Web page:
china cloisonne collection
Cloisonné pieces can be found in large objects, such as vases and other large utensils and decorative items, as well as small items like earrings, bracelets, chopsticks, or jars. Ming
Dynasty cloisonné is considered the most intricate. They even up the color enamel material with the copper wire. The wires are attached using small tweezers and pliers.
Cloisonné underwent a major change during the Ming Dynasty around 1426-1456 when a blue enamel was discovered, which gives cloisonné its gorgeous look, and is still used today. Workers sit in front of a table using a small suction pipe to suck the enamel from the colored dishes into the pipe.Cloisonné is a unique combination of copper and
porcelain working skills, traditional painting, sculpting, and etching skills. This is a time-consuming step and must be done perfectly to achieve the desired effect. These small, intricate designs can be birds, flowers, or any of hundreds of other types of designs. This entire process is repeated three times until the enamel completely fills the copper wires. The piece is then put in a kiln for the first
firing. Workers use emery stone to polish the cloisonné until it is very smooth. During the firing process, the enamel shrinks. Then a soft yellow stone is used to grind off any larger imperfections. It's an experience you won't soon forget.
Step 5: Polishing
The final step in this involved process is polishing. The copper wires are then pasted on the surface of the copper body. The seams are sealed with copper solder and then the piece is put into a stove to weld it. Cloisonné requires many hours of pain-staking labor, and Chinese artisans have mastered the entire process. china copper wire small vase
Step 4: Enamel Filling
cloisonne enamel fillingWhen cooled, workers polish the piece and then fill in the wire design with enamel materials according to the color design. Regardless of the type of cloisonné piece that you have, it is sure to add beauty and
elegance to your home or office. Originating in Beijing during the Yuan Dynasty (1271-1368), cloisonné is an intricate process that requires many years of training for an artisan to master.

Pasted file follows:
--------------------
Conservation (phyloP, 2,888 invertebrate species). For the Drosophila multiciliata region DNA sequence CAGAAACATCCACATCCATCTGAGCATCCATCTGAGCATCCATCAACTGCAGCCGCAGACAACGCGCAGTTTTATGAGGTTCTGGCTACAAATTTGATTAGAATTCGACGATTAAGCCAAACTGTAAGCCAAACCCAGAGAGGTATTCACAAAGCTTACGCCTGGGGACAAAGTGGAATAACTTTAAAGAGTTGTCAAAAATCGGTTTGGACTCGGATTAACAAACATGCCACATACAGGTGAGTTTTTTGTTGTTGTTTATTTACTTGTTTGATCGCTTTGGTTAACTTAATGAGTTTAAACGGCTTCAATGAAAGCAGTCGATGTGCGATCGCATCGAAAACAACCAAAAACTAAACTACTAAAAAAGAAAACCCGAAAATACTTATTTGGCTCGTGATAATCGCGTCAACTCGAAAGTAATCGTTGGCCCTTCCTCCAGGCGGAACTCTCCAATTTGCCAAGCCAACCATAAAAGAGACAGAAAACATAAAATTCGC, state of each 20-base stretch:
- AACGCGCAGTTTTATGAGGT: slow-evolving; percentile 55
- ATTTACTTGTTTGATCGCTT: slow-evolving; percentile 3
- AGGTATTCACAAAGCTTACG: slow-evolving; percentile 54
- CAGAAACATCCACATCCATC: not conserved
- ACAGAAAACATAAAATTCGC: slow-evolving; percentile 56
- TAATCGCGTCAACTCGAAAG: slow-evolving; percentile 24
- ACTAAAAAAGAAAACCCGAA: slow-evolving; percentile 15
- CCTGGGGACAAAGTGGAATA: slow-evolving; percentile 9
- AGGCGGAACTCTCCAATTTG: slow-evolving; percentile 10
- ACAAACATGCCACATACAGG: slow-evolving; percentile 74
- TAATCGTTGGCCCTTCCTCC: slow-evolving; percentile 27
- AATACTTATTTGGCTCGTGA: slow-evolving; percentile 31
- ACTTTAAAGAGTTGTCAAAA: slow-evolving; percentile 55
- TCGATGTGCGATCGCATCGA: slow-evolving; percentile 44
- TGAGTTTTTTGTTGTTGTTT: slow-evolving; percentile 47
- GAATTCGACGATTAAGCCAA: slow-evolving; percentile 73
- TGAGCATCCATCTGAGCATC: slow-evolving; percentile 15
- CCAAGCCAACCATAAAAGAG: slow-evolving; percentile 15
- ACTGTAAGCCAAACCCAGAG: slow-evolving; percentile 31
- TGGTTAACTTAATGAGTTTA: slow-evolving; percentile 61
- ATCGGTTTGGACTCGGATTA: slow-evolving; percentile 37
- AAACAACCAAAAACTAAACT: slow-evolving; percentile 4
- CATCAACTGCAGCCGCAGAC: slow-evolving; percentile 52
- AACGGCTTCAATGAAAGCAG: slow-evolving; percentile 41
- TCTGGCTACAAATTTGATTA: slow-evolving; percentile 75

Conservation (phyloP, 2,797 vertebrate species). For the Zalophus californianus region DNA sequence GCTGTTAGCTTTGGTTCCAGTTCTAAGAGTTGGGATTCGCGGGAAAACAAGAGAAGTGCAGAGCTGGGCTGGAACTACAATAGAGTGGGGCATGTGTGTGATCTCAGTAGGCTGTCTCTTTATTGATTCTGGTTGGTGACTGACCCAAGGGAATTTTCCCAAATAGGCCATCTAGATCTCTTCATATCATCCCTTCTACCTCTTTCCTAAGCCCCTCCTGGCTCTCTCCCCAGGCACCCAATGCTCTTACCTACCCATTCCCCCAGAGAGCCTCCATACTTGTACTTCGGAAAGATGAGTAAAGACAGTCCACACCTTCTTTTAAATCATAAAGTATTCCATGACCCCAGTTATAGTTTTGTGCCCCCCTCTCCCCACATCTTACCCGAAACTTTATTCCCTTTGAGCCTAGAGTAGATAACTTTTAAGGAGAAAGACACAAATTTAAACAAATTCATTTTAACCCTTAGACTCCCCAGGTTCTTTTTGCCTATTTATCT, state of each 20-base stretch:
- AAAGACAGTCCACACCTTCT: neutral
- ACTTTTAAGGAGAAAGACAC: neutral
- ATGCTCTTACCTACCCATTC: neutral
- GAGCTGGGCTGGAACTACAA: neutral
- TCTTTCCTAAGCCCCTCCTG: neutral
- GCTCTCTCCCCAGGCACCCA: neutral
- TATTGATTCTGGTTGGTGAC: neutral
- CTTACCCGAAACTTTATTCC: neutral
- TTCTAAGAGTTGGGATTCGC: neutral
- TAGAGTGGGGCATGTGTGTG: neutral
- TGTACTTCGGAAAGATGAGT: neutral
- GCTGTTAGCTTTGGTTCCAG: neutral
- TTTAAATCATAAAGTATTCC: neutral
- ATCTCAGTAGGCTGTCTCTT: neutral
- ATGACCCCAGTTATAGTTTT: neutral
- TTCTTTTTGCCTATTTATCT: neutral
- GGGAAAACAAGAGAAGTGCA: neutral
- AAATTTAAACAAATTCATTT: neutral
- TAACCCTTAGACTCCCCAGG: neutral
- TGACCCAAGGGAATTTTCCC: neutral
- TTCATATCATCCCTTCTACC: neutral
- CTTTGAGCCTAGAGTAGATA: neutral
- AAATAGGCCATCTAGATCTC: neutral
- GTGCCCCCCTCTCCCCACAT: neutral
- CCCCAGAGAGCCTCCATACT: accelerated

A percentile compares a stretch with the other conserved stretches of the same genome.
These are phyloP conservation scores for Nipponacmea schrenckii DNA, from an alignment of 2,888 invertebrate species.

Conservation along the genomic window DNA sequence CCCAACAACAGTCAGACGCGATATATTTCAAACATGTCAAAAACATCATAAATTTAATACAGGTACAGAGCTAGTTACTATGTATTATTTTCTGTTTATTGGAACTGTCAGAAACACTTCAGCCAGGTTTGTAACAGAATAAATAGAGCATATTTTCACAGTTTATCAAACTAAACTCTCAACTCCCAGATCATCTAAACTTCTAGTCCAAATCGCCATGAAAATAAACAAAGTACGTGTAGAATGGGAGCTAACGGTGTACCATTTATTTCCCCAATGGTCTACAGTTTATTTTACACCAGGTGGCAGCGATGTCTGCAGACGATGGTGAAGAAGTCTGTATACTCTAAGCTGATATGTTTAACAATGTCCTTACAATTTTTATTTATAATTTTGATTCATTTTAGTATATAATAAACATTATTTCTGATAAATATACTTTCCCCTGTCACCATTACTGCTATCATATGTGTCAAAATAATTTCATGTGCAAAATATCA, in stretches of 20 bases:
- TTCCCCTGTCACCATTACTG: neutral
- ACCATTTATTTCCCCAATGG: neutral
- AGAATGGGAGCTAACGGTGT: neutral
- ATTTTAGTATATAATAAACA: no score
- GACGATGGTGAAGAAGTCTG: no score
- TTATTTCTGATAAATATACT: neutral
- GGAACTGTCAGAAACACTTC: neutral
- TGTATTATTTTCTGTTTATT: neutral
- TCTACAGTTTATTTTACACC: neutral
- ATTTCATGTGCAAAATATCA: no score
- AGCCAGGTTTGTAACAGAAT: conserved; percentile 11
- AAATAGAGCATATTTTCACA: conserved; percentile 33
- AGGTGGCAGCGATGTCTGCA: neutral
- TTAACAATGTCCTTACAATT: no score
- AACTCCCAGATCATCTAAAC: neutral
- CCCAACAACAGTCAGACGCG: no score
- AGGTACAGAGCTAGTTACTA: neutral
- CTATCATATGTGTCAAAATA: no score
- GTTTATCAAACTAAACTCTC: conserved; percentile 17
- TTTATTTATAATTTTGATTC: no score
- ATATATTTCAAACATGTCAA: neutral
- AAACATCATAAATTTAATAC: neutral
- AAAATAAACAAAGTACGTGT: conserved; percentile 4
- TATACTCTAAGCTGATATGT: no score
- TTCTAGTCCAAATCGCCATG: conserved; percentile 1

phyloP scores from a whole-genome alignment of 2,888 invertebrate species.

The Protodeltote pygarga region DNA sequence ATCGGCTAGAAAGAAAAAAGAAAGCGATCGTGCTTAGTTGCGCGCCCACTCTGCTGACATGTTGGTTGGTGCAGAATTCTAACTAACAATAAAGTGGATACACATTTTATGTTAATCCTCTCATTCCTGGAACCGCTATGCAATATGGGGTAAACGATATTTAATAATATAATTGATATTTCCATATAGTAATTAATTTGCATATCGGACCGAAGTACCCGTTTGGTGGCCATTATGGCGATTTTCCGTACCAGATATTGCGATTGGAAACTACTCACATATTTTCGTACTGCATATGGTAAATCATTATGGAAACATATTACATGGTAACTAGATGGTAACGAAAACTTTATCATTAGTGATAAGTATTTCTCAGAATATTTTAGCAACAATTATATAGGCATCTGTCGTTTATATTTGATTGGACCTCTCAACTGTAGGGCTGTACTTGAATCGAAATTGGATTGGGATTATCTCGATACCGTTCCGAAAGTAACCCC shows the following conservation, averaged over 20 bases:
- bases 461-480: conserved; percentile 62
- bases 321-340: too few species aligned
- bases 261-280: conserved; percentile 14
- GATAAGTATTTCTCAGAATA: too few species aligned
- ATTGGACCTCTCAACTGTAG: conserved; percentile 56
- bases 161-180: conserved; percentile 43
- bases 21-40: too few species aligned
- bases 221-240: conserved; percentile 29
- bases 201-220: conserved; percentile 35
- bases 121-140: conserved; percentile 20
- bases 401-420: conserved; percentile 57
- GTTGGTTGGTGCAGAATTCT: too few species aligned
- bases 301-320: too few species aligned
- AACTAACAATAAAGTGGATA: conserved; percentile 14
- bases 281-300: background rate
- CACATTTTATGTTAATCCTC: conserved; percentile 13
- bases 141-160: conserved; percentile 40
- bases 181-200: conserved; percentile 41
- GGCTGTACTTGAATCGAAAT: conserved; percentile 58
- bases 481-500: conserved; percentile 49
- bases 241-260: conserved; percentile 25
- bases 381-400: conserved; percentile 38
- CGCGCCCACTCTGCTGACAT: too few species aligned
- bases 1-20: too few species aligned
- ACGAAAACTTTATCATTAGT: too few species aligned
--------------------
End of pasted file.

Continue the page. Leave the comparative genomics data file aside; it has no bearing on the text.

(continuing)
Step 1: Cloisonné Design
The first step in creating one of these lustrous
cloisonné pieces is to create the design. The polishing process will begin again. cloisonne base hammering
Step 3: Copper Wire Curving
cloisonne copper wire curvingUnbeknownst to most people, cloisonné is not constructed of a single piece of enamel. Artists draw the design on a piece of paper, which is then handed off to the next artisan in the process.
After filling the wires with enamel, workers absorb any remaining moisture with cotton. Charcoal is used last to grind the piece to a high sheen.
The Making of a Masterpiece
When visiting China, be sure to visit a cloisonné factory. It is constructed instead of hundreds, and sometimes thousands of small copper wires glued to the copper base..
Workers shape a small red copper wire to make the design as the designer has instructed. Then another worker puts silver solder between the red copper wire and the red copper body. If there are places where the enamel doesn't quite match evenly with the copper wires, more enamel is added and the piece is fired again. It's amazing to watch each of the artisans in deep concentration creating these beautiful pieces.
Step 2: Base Hammering
In this step, copper sheets are hammered on to an enamel piece, whether it is a large vase or a small bracelet.
Creating the gorgeous cloisonné pieces we see today takes time, patience, and ingenuity. The piece is then put in the stove where the copper wires are welded onto the base. So when cooled, workers fill with more materials and fire again